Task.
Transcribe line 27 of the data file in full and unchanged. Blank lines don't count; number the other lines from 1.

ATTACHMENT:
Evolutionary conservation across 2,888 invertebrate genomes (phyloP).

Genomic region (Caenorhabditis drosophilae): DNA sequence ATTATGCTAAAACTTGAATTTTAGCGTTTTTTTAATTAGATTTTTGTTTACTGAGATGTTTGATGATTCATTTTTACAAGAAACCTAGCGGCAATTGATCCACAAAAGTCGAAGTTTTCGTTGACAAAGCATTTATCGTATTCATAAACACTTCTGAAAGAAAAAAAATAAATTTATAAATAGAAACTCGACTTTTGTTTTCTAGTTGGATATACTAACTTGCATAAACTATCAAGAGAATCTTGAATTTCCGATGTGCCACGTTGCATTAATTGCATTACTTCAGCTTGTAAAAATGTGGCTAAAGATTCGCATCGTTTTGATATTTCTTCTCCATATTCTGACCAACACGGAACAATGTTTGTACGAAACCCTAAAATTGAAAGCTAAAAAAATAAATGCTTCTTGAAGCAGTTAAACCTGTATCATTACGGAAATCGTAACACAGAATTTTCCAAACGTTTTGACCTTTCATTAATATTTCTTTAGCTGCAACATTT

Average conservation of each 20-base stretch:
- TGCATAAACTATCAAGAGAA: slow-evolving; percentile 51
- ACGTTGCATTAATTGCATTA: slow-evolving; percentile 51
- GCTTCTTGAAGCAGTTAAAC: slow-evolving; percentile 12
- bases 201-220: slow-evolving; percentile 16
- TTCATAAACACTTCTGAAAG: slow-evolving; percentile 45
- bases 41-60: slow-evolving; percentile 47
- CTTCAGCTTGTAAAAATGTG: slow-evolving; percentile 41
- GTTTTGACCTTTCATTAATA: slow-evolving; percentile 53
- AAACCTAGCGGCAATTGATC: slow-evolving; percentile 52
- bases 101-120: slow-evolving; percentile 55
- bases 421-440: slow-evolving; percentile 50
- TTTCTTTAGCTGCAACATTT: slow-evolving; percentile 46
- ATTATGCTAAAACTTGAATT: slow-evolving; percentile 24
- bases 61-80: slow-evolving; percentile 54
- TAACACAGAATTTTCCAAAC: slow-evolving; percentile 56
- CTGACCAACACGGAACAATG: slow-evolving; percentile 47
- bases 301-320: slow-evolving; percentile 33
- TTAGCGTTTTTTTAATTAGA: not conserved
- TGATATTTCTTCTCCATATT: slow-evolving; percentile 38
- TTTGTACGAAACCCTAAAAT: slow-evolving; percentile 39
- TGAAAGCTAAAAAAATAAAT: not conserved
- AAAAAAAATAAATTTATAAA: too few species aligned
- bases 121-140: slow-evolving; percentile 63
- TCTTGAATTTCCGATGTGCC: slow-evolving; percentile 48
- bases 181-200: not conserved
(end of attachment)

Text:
- TCTTGAATTTCCGATGTGCC: slow-evolving; percentile 48